Every now and then the things I lean on lose their meaning, this aging thing is putting me through the wringer, I love the future but I can’t believe the past is in the rearview mirror and then I hear JT play “Something In The Way She Moves” and it all connects, it’s one big continuum, I’m all right.
But then he played “You Can Close Your Eyes.”
Well the sun is surely sinking down
And the moon is slowly rising
And this old world must still be spinning ’round
I went to see James at the Capitol Theatre in Port Chester. Me and about 75 other people who’d gotten the memo, he sat on a stool and played most of “Sweet Baby James.” It was months later that “Fire And Rain” broke through and ever since JT’s been out with a band, he’s turned into a crooner, it wasn’t quite the same until…
Tonight James Taylor was an American treasure. He survived drug abuse and the songs are still here and he can still play them. When he sang about the Berkshires being dream-like on account of that frosting I tingled. I’ve been living on the west coast for so long, but part of me is still in New England, I know that road from Stockbridge to Boston, I’ve left some blood on those tracks.
And it turns out “You’ve Got A Friend” was an answer song to “Fire And Rain,” you know he could not find a friend, Carole King wanted to provide one, James told the story, along with the making of “Two-Lane Blacktop,” he’s never seen it to this day, dating Joni Mitchell and playing a song that took less time to write than play.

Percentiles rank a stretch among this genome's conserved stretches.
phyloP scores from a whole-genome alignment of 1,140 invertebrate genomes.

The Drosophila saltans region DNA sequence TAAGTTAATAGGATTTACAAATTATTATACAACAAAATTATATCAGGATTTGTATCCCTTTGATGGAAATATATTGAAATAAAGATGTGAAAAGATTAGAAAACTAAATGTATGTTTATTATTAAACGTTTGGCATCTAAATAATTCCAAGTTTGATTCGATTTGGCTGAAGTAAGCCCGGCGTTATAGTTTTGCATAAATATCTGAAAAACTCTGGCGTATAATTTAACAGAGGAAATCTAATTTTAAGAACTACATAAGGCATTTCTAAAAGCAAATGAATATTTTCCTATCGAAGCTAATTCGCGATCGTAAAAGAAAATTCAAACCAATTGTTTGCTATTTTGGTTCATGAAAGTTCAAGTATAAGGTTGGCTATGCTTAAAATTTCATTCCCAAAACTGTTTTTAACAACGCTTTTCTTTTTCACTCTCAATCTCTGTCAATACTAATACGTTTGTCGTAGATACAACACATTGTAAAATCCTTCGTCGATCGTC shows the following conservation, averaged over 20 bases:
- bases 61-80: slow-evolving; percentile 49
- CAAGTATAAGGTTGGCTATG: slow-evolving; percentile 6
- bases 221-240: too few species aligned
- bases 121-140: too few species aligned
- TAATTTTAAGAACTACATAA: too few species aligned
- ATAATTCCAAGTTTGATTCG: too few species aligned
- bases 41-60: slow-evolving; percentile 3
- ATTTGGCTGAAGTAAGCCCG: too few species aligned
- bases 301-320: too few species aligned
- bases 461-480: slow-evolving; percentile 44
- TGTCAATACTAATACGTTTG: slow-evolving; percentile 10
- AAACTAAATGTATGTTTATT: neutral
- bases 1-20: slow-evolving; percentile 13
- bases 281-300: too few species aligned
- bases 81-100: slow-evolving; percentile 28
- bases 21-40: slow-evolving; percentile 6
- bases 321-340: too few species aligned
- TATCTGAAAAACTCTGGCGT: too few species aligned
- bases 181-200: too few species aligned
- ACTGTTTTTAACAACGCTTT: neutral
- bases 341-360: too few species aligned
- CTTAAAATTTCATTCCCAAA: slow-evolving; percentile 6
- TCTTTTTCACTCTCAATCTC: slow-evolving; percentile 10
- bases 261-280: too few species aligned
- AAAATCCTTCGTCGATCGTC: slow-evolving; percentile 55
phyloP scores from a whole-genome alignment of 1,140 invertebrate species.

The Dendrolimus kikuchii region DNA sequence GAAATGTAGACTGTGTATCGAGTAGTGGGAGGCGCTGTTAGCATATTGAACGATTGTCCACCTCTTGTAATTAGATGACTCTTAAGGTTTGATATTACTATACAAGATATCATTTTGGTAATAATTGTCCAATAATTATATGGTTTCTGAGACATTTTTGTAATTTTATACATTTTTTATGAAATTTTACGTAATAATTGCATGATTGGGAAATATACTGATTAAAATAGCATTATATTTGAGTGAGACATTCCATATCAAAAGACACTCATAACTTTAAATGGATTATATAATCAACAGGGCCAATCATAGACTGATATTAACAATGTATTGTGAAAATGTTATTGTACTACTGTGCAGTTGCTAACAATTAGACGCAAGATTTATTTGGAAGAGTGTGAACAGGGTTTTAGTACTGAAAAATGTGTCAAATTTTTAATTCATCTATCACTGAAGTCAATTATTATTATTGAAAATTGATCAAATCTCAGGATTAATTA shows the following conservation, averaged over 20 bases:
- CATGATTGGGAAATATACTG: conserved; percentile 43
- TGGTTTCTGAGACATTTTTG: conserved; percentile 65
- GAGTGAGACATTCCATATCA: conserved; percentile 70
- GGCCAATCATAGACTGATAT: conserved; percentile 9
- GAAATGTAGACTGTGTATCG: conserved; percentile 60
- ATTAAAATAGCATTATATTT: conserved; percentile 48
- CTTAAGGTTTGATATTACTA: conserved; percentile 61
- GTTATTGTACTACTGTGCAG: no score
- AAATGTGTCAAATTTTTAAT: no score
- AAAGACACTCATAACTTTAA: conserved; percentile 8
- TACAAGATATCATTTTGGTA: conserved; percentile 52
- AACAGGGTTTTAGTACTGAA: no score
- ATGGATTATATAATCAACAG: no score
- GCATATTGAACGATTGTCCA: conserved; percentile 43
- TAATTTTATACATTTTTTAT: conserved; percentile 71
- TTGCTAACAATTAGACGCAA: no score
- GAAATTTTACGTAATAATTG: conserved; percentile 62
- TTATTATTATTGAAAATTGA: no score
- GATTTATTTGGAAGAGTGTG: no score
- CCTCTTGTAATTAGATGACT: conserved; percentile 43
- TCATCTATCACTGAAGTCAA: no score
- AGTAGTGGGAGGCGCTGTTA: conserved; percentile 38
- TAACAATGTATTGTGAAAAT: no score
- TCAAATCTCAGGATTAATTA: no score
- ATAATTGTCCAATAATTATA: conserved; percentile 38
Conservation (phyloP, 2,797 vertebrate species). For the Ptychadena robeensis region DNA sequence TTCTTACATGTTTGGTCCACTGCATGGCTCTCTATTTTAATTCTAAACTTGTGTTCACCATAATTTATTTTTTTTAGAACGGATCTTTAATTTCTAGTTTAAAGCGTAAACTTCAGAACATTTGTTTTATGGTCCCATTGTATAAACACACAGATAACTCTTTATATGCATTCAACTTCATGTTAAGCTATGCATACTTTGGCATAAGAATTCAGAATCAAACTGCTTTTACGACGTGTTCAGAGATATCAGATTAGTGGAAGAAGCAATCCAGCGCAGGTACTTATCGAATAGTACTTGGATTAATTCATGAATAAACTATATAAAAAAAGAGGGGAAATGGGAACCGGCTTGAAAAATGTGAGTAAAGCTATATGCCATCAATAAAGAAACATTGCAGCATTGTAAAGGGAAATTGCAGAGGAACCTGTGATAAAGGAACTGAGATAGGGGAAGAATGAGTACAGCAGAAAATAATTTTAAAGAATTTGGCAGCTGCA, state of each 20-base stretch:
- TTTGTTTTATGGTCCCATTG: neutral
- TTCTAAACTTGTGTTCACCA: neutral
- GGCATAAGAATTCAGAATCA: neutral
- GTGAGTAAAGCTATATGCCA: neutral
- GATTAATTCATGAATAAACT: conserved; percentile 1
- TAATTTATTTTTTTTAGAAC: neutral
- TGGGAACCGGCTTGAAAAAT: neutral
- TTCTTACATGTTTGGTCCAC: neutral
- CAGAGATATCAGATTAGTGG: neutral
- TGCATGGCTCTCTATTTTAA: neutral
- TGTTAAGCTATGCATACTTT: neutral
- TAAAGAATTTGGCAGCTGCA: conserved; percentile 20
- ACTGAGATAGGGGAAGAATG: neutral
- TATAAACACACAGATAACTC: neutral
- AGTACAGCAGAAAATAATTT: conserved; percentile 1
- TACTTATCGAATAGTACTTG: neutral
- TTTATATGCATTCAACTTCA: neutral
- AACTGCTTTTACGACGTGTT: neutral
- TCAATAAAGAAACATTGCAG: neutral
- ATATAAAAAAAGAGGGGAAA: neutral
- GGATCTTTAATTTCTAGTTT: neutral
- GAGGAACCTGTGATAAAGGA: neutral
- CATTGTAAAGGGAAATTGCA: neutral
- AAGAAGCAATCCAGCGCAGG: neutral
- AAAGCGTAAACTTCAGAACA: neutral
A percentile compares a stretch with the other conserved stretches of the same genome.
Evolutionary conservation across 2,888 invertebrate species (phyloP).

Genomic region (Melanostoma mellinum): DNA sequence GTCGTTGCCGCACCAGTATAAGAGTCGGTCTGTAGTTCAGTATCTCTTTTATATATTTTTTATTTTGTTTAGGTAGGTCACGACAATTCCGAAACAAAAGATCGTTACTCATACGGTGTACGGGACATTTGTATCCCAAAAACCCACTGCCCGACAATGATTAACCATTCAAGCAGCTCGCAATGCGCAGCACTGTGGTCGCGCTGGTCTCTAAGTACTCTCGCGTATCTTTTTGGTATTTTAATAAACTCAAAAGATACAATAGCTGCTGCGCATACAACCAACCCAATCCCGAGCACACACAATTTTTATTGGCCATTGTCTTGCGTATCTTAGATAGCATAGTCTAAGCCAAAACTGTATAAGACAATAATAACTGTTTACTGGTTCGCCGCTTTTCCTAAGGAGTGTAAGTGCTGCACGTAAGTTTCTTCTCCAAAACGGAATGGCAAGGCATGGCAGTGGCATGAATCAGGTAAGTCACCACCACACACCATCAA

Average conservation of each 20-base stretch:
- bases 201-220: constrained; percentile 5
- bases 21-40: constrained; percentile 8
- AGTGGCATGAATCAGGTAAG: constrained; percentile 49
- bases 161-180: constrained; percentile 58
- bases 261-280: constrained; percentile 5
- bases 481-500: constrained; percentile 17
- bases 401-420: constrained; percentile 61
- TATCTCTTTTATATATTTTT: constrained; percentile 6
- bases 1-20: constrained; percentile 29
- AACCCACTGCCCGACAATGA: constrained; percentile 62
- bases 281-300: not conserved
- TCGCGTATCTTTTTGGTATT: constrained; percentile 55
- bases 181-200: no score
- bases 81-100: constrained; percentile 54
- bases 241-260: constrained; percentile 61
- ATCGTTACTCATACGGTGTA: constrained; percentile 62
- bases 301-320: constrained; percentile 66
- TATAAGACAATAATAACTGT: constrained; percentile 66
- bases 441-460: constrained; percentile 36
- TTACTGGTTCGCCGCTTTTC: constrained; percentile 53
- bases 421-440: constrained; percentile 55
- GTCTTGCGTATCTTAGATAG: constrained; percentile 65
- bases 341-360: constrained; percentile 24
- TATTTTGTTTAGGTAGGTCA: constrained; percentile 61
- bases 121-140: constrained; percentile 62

That’s right, James Taylor and Joe Walsh duetted on “Steamroller,” Joe on his electric wringing out those notes that enthralled an entire generation.
It won’t be long before another day.
We gonna have a good time.
We’re gonna put on our tunes, smile as we eat up the miles, no one’s gonna take that time away, you can listen as long as you like.
Sometimes you’re brought back to where you once belonged, the thread back to why you do this is pulled tight, you understand most of life is trappings, but music is the essence, the center, the nougat.
Tonight was one of those nights.
All For The Hall – Spotify playlist